“The system is actually designed to hide and silence the voices of the migrant workers on whom we depend,” he said. “They are many times bused in and isolated on the farms. We never see these workers, because they are kept working for incredibly long hours, often in atrocious conditions, and don’t have the time or transportation to go anywhere.”

Often they are also paid less than minimum wage, he pointed out, which of course benefits the employer’s bottom line.

“As we’ve learned through COVID, we cannot actually run our food chain without migrant workers,” said Florence. 

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At the same time, however, “we’ve taken away all of the normal protections they would get under the Employment Standards Act,” he said. “And we’ve built these systems because the exploitation of these workers is economically advantageous to businesses and Canadians.”

Not only is it important to address this injustice through legislative reform, said Florence, but people must be reminded that doing so will not pose a threat to their own livelihoods.

“You still hear ‘immigrants are our taking jobs,’ ” he said. “Immigrants are not taking our jobs. You can’t get Canadians to do the work of migrant workers because they won’t put up with the hours and the amount of pay. Immigrants are doing the jobs that nobody else wants to do — and in many cases, they are an essential work.”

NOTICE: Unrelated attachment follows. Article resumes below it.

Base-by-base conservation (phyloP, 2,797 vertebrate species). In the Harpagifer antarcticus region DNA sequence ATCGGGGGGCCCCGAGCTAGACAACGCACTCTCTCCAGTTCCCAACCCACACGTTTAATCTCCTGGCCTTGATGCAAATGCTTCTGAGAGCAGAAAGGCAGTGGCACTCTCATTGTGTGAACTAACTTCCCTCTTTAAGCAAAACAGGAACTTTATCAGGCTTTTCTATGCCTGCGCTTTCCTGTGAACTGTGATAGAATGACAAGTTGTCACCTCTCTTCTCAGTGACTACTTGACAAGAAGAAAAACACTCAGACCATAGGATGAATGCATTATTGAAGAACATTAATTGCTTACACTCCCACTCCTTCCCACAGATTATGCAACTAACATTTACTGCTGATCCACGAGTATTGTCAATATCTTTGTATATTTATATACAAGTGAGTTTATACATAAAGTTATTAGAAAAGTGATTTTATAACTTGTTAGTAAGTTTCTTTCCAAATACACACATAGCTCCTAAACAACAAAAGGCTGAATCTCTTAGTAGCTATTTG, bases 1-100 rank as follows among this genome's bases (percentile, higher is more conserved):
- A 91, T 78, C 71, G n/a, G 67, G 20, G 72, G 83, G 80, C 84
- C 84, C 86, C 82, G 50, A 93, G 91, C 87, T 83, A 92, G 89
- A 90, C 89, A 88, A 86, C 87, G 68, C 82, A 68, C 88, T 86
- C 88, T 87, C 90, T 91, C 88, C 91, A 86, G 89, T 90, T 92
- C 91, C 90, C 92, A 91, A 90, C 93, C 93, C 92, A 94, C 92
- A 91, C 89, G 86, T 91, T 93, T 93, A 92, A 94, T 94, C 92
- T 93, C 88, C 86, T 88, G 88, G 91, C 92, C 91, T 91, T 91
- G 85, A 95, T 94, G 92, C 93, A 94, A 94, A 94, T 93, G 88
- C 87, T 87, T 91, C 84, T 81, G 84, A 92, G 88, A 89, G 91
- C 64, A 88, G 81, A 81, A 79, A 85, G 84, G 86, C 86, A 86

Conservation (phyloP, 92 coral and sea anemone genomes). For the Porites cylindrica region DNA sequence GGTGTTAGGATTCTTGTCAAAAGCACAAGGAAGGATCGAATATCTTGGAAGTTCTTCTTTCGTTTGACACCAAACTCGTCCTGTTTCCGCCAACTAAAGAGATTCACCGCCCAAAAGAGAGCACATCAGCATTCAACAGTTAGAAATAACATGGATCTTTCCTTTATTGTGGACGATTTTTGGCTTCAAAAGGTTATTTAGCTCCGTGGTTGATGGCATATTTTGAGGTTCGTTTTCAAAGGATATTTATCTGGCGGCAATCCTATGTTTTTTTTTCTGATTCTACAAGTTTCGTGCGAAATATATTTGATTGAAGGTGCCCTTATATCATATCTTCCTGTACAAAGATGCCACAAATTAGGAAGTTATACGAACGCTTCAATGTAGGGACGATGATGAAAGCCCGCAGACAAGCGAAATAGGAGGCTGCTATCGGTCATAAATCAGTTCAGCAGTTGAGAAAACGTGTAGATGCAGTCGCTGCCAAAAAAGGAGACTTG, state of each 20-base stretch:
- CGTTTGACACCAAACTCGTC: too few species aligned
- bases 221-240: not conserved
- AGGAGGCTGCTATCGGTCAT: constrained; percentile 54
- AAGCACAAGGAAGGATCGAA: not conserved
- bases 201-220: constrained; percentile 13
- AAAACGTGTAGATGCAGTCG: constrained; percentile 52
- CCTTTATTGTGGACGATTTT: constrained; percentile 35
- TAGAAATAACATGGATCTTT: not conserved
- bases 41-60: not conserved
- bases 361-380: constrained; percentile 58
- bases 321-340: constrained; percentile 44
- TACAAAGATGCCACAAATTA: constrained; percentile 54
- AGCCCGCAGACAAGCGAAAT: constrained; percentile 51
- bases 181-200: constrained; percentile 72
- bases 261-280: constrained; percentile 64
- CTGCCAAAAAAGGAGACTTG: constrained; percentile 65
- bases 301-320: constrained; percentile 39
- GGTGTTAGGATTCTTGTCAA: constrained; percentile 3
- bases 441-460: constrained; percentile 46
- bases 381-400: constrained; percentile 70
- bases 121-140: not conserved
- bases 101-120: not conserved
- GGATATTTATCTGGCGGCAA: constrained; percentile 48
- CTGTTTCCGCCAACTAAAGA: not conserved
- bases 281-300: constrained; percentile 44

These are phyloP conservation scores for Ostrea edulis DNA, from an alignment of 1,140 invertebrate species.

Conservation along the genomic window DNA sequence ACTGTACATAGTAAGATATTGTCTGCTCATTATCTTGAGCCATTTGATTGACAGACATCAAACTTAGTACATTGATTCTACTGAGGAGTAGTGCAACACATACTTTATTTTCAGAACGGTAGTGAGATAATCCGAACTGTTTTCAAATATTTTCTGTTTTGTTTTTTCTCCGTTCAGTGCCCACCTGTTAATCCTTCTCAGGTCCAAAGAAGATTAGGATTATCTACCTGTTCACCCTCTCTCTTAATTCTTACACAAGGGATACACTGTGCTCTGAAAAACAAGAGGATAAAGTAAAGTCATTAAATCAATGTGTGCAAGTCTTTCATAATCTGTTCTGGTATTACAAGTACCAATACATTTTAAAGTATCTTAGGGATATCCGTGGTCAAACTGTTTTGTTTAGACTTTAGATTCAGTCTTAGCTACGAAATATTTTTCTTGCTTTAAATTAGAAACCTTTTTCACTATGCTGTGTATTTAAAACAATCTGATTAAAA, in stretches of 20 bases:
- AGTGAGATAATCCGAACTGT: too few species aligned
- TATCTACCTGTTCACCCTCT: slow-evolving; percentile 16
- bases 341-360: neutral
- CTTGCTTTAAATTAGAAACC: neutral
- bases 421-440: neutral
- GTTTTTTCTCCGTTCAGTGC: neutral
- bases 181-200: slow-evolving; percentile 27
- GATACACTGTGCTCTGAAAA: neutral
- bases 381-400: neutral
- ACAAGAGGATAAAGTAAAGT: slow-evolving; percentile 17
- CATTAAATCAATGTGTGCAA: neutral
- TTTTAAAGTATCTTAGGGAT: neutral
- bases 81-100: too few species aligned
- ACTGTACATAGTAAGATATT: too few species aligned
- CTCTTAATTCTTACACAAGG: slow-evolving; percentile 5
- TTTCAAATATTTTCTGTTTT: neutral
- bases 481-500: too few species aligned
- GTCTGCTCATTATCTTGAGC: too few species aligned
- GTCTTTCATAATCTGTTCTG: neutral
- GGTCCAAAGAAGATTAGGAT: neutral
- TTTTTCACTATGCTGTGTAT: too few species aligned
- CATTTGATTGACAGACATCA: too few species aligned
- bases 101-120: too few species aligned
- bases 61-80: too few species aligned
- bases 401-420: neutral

Others had jobs until COVID-19 came around, and then lost them, as was the case for Adeoti’s father. 

Meanwhile, she and her two younger brothers have not seen their mother in three years, as she had to remain behind in Nigeria.

The hope is she will be able to join them soon, the daughter said, but that hinges on the outcome of an immigration hearing that the family is still anxiously — and patiently — awaiting.

“We have been here three years and still haven’t been called for a hearing,” she said. “We’ve had a lot of sleepless nights, wondering if we will be approved or sent back, and every day it gets harder.”

Florence acknowledged the Trudeau government has fast-tracked some residency applications “as a thank you for the work immigrants have been doing in long-term care homes and hospitals,” but pointed out many other refugees “are also doing essential work — in daycares, schools and grocery stores, or as security guards and cleaners.”

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Those present at Sunday’s rally stressed they were “happy to be in Canada and grateful for what they have,” he said. “But they need more. They’ve been putting their lives at risk, and if they get COVID and get sick, they can’t access the health-care system the way Canadians can. So at its heart this is a human rights issue.”

Adeoti said her family felt warmly embraced when they arrived in Canada, first settling in Quebec, where she quickly learned to speak French. Toronto — their next stop — felt a bit too populous and overwhelming, however, so they headed north.

“My dad is always about education and how to make us better, so he decided we’re moving to a more quiet place,” she said. “That’s when we decided to come to Sudbury to finish our education.”

She completed her Grade 12 here, while also getting involved politically.

“A year ago I volunteered for Marc Serre for his campaign,” she said. 

Joining the rally outside the MP’s office wasn’t an attack on the representative or his party, but “a chance to talk about these issues that a lot of people go through but aren’t allowed to voice, because of the way the system is.”

She said she appreciates everything Canada has done for her but feels too many hurdles remain for families who are trying to fit in and find their way, while contributing to the community.

“Don’t get me wrong — I’m not saying the immigration system is not good,” she said. “I’m just saying there’s still more work to be done. That barrier, that discouragement and discrimination about ‘you’re not a citizen,’ that needs to go.”